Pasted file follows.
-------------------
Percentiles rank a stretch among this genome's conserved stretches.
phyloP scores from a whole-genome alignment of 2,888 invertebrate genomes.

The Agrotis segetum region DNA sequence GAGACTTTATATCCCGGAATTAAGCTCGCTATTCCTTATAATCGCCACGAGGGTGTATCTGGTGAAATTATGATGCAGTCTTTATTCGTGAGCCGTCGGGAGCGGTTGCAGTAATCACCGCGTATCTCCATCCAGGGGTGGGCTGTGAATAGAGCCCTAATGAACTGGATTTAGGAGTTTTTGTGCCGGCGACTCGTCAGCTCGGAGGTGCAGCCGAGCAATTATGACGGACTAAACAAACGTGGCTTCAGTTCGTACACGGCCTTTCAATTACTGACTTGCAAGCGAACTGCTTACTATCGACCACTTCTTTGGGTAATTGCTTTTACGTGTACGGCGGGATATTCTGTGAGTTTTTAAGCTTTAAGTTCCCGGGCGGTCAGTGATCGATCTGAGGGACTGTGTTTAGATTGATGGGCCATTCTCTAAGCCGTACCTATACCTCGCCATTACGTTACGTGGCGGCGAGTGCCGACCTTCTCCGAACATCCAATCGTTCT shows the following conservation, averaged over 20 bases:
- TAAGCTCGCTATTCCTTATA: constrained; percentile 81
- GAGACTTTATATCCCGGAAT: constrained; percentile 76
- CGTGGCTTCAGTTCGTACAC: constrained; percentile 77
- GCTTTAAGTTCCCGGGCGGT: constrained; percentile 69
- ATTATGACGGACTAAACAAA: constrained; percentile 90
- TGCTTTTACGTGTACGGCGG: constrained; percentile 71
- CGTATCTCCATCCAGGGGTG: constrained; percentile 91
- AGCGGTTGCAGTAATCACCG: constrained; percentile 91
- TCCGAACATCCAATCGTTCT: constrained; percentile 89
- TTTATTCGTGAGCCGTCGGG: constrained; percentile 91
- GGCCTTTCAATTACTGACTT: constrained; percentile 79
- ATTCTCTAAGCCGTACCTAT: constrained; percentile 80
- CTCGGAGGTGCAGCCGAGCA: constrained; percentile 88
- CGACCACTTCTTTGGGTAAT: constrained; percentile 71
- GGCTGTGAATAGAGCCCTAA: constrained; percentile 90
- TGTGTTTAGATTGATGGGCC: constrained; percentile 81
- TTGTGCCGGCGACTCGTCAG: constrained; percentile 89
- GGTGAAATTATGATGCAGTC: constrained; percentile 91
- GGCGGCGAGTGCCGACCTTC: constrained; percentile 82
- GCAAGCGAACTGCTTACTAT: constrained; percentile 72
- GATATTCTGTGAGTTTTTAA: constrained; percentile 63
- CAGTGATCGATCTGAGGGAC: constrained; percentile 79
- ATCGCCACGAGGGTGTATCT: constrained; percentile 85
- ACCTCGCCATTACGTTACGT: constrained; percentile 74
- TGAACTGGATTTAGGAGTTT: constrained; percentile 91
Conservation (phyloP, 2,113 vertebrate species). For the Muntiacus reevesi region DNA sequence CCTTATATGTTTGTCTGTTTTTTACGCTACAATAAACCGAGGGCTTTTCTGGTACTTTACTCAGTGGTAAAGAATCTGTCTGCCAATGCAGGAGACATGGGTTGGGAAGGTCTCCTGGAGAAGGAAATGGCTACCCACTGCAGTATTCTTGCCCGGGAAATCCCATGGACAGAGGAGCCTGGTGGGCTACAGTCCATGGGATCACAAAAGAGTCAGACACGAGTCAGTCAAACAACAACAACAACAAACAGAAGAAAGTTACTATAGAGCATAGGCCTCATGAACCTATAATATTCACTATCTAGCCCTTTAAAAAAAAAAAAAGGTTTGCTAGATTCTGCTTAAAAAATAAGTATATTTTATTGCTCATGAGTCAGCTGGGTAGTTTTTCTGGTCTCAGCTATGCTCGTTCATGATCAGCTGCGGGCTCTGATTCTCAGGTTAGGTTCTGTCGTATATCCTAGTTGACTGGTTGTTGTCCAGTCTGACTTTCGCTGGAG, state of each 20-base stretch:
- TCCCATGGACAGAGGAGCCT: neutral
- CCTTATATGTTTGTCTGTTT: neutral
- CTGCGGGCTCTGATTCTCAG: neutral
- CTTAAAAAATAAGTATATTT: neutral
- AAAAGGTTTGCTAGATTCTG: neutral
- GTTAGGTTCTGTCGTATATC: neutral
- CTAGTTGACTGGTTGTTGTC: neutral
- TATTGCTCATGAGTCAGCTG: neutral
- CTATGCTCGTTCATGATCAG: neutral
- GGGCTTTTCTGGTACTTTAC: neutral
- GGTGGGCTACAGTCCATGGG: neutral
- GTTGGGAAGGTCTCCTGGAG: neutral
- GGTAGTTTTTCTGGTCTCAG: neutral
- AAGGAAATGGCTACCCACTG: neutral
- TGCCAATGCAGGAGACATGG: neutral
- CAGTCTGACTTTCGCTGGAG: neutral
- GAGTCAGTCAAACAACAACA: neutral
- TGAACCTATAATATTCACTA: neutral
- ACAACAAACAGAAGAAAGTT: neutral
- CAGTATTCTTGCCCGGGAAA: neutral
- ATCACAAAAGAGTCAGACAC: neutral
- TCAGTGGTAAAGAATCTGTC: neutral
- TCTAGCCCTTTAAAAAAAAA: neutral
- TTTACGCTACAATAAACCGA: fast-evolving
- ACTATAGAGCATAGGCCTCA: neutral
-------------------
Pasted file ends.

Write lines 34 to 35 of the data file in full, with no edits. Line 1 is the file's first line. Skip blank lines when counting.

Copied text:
- AAAAGGTTTGCTAGATTCTG: neutral
- GTTAGGTTCTGTCGTATATC: neutral